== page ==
As today is Christmas Eve and this is a property column it seems appropriate to point out that an “accommodation crisis” led to Jesus being born in a stable.
© The shortage of permanent residential accommodation is as acute this Christmas as it was a year ago,…
That crisis was, of course, temporary, the story being that the people of Israel were compelled by their Roman masters to return to their places of birth for census and tax-gathering purposes – which was why there was “no room at the inn” when Joseph and Mary eventually reached Bethlehem from their home in Nazareth.
In this most unusual of Christmases, certainly since at least 1944 (when war was still raging in Europe), there is plenty of room at the inn, because due to the pandemic, hotels that are usually bursting at the seams at this time of year are either closed or are between 50 and 90 per cent unoccupied.
However, the shortage of permanent residential accommodation is as acute this Christmas as it was this time last year and no doubt will be next Christmas even if by then life has returned to something resembling “normal”.
In the Christmas of my early childhood there was a “housing shortage” of a different kind in Scotland, i.e. the number of households with not enough space and a lack of basic amenities, like bathrooms and even in some cases inside toilets. Now Scotland has, more or less, sufficient homes to accommodate its population but – unlike the 1960s, 70s and 80s – not enough that are deemed “affordable”.
A major contributing factor, the consequences of which are still with us, was the sale of council housing, albeit now banned in Scotland. This was a policy I enthusiastically supported because it opened up a whole new vista of choice for our people, especially those on modest incomes. It meant, for example, that working-class couples in middle age, and even older, suddenly found the distinct possibility of home ownership within their reach – something that would have seemed unimaginable when they married two or three decades before.
But there were pitfalls, such as perhaps over-generous discounts that drew in to owner-occupation some people who might have been better off in the longer term continuing to rent (with their properties remaining in public ownership to house the next generation).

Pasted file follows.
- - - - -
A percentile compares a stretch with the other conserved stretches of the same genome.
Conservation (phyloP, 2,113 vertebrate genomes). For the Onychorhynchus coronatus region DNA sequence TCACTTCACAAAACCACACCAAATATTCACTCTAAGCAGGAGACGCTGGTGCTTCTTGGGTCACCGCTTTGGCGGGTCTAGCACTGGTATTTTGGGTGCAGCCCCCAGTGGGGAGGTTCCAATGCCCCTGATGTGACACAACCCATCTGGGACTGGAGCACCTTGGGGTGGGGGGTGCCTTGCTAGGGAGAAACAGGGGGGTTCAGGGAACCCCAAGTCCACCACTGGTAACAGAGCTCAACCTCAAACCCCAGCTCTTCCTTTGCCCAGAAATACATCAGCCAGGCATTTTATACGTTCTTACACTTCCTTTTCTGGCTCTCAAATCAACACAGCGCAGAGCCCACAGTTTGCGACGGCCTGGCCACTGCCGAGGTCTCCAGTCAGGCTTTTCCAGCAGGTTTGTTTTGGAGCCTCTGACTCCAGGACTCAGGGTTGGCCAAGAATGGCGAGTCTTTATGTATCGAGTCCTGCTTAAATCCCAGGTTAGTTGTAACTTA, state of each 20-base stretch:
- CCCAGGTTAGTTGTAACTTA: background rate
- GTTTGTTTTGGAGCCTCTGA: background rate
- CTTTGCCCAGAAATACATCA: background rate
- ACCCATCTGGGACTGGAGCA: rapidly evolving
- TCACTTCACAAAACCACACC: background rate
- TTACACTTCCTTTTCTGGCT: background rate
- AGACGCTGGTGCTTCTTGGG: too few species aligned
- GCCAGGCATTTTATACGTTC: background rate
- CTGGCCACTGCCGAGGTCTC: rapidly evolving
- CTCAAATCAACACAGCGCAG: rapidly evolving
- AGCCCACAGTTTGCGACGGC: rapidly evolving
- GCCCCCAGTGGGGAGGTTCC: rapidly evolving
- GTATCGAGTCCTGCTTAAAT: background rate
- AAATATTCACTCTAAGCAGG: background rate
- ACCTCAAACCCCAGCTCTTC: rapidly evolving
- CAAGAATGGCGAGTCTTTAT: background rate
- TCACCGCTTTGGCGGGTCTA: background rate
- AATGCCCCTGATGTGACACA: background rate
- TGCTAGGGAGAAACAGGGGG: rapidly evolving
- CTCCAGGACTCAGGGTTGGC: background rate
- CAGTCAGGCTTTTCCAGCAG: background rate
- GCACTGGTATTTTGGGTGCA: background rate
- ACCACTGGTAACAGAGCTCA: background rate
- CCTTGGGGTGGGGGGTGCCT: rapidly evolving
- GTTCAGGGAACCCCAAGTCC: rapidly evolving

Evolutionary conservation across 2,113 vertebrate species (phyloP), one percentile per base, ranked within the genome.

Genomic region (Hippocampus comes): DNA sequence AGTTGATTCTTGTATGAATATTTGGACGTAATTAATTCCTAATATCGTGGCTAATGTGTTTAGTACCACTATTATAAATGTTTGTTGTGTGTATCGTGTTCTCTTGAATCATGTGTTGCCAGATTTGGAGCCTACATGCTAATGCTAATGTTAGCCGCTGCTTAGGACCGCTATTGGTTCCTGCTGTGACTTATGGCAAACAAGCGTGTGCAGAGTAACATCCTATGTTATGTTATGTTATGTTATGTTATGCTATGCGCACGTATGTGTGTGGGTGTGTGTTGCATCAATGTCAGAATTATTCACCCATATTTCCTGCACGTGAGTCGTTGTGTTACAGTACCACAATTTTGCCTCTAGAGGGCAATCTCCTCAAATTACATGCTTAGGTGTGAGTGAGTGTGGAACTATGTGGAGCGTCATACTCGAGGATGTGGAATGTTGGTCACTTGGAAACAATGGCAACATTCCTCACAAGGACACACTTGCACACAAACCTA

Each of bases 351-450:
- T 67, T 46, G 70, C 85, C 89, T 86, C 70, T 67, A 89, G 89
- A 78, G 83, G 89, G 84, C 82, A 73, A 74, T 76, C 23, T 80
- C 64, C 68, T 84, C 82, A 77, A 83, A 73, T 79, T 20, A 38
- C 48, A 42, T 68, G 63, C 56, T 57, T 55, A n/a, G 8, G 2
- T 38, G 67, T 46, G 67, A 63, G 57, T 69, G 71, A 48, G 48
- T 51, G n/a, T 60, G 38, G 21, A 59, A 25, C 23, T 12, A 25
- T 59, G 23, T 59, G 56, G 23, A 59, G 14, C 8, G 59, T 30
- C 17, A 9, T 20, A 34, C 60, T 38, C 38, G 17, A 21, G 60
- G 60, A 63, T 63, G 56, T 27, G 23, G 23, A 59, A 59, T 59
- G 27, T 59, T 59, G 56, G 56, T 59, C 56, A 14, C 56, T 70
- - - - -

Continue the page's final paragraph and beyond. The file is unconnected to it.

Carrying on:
It was unfortunate too that local authorities were not permitted to keep the income from sales to fund at least a measure of replacement social housing. Also, greater restrictions could have been placed on subsequent selling to investors. This would have prevented the dichotomy whereby a private tenant in a semi-detached former council house is paying twice as much, for basically the same accommodation, as his next-door neighbour who still rents from the authority.
Such a move, of course, would have been unpopular among economic liberals and led to accusations of “interfering with the market” – but surely offering discounts of up to 70 per cent of a property’s market value to tenants was in itself interfering with the market?
Unfortunately examples like this, which are not typical of most privately rented stock, are often used to attack private landlords in general and to use them as scapegoats for the shortage of affordable housing when in fact it has, for many years, been down to other factors.
I know, from dealing with them as tenants, that most incomers to Scotland from the “new accession” EU countries have a high work ethic. However, there was a failure to plan for the sudden growth in population that government must have known would follow when they were given the right to live and work in Britain. Another contributor has been the increase in divorce and separation which, of course, led to tens of thousands more families needing two places to live when before one would have sufficed.
But rather than face up to these situations, government has instead responded with ever-increasing letting regulations (although to be fair not all of this has been bad) and squeezing ever more in tax from profits.
Regrettably, some politicians go further and want to introduce rent controls so that private sector lets become “affordable”. In fact this would result in many landlords selling up (even at a reduced market price if necessary) thus leading to fewer homes being available for rent.
Inevitably, rent controls would also further increase demand for temporary accommodation from homeless families (which councils have a statutory duty to fund) – paradoxically, of course, bringing some financial relief to those hoteliers who currently have a surfeit of empty rooms.
David Alexander is managing director of DJ Alexander